If you're serious about trimming down your budget, you might want to spend less time looking for deals online. New research suggests online shoppers are often tempted to spend impulsively, sometimes racking up hefty credit card debt in the process.
Couponing platform CouponFollow surveyed more than 1,700 consumers to determine patterns around online shopping that might lead to excess spending and debt. What they found is that a majority of shoppers regularly visit online storefronts, with almost 55% spending between $25 and $100 per month online, and 25% spending $100 or more each month.
Many consumers are also making multiple online orders per month. Approximately 24% shop online two to three times per month, and just over 14% shop online once a week, while close to 7% shop online three to five times per week, and almost 3% shop online more than five times per week.
Not only are shoppers making a habit out of buying things online, but it’s not uncommon for consumers to spend more money than they planned. In fact, 42% of respondents said they had blown their budgets while shopping online at some point in the last six months.
In terms of online purchases, respondents most commonly defined “splurging” as spending between $100 and $250. Clothes were the item that online shoppers said they were most likely to splurge on, as close to 28% admitted to making purchases to bolster their wardrobe. That was followed by electronics, cited by nearly 17% of respondents as the likely focus of their internet splurging.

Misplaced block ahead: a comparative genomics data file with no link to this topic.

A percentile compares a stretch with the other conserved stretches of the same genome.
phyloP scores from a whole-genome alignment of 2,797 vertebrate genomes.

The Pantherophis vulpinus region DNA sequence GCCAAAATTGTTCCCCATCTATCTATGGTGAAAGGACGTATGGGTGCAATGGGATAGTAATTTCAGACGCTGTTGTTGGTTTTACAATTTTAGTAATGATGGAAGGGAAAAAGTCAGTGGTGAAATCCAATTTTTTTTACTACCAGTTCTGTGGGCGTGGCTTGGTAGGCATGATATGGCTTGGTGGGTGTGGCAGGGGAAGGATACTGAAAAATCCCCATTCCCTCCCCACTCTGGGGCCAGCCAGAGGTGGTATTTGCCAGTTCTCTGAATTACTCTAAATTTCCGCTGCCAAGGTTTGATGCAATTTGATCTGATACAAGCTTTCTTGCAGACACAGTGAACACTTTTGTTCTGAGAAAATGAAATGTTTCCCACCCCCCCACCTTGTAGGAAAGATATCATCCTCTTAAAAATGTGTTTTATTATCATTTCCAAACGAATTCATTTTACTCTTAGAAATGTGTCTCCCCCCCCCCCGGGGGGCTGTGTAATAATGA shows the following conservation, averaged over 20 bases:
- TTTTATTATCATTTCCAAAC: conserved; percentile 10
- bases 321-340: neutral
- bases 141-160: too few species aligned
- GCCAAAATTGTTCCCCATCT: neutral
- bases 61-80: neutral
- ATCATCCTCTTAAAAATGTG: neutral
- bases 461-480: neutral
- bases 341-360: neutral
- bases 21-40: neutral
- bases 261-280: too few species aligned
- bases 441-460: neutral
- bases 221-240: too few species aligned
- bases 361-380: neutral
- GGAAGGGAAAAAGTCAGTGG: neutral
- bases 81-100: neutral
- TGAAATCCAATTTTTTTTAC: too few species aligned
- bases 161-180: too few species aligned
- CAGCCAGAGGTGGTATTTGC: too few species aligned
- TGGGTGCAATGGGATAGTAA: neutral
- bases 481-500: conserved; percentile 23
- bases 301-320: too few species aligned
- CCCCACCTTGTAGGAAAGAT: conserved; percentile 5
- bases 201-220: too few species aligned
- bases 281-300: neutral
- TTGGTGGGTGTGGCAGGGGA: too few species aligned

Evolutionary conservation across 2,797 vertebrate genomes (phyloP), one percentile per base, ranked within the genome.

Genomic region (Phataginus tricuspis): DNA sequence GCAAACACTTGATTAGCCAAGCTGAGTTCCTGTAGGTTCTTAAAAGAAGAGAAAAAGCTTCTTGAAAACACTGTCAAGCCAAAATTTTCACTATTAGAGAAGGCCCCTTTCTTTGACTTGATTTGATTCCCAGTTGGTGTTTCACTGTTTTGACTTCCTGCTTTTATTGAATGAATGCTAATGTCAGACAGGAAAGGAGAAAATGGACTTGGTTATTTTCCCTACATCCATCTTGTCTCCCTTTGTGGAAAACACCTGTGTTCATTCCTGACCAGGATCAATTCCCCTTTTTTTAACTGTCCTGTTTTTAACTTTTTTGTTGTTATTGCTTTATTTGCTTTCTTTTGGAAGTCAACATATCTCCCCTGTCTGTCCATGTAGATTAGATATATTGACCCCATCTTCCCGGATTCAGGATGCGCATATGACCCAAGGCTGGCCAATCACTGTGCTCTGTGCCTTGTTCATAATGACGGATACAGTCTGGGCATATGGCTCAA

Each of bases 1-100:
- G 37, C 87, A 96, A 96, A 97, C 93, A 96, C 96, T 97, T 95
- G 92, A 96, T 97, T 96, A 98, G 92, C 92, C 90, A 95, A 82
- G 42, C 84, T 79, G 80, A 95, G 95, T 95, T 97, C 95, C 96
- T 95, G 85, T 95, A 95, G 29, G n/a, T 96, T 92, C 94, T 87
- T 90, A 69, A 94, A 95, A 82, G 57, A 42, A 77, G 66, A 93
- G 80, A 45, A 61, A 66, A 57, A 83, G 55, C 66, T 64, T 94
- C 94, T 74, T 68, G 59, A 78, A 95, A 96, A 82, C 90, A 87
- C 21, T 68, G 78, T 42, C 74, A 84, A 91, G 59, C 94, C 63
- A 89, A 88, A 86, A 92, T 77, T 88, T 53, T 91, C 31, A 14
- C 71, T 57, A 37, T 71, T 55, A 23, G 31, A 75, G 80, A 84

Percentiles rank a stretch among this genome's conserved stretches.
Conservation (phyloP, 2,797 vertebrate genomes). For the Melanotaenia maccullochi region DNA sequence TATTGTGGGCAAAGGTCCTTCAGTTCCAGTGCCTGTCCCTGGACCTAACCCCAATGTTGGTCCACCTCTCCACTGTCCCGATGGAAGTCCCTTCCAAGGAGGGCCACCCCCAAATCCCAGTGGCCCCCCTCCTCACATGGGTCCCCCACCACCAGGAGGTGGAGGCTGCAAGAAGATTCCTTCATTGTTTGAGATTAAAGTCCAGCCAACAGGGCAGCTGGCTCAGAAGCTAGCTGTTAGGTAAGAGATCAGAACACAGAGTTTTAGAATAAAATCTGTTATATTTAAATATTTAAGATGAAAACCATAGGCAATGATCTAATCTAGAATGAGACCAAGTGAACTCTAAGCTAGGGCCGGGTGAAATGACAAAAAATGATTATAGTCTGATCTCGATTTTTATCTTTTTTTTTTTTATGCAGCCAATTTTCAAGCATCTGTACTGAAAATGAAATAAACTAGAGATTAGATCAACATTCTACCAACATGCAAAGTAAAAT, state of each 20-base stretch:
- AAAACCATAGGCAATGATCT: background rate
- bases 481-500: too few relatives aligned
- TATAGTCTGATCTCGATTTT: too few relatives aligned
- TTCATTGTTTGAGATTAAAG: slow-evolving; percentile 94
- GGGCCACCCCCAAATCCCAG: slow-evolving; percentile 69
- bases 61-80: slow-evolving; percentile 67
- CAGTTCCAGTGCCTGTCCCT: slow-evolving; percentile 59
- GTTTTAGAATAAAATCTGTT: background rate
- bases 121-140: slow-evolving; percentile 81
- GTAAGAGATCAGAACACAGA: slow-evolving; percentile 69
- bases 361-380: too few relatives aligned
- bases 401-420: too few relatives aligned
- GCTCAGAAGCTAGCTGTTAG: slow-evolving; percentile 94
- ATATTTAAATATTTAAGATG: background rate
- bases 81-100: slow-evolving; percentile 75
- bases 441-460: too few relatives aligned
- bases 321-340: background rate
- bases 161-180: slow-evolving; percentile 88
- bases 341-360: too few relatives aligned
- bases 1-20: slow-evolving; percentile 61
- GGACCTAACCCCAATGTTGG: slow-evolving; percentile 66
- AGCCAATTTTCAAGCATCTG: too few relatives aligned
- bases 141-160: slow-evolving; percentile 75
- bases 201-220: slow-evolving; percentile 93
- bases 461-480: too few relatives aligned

It’s one thing to go over budget, but in many cases, consumers are spending money they don’t have. Approximately 29% of respondents said they had charged an online purchase to a credit card even though they knew they didn’t have the cash to pay the bill right away.
Similarly, nearly 28% said they had amassed more than $1,000 in credit card debt resulting from online shopping. But most online shoppers were more cautious with their spending, with the largest percentage of respondents (38%) saying they’d racked up a more modest $100 to $300 in debt due to online shopping. Falling in between, almost 18% said they had incurred $300 to $600 in credit card debt from online purchases, and 16% said they had amassed $600 to $1000 in cybershopping debt.
Though many consumers are spending more than they intended, one finding suggests that some are at least taking measures to ensure that they don’t pay full price. Most respondents — 78% — said they typically search for sales or coupons when shopping online.
Whether you’re shopping online or offline, a budget is a valuable tool for making sure you don’t overspend. If you have a hard time saying “no” to online deals, limit the number of times you visit online storefronts — or set up a separate email account to collect tempting online sales offers, so that you don’t see them as you check your regular mail.
Also, take advantage of credit cards that offer rewards for online shopping — just make sure you pay the balance off each month so you aren’t charged interest.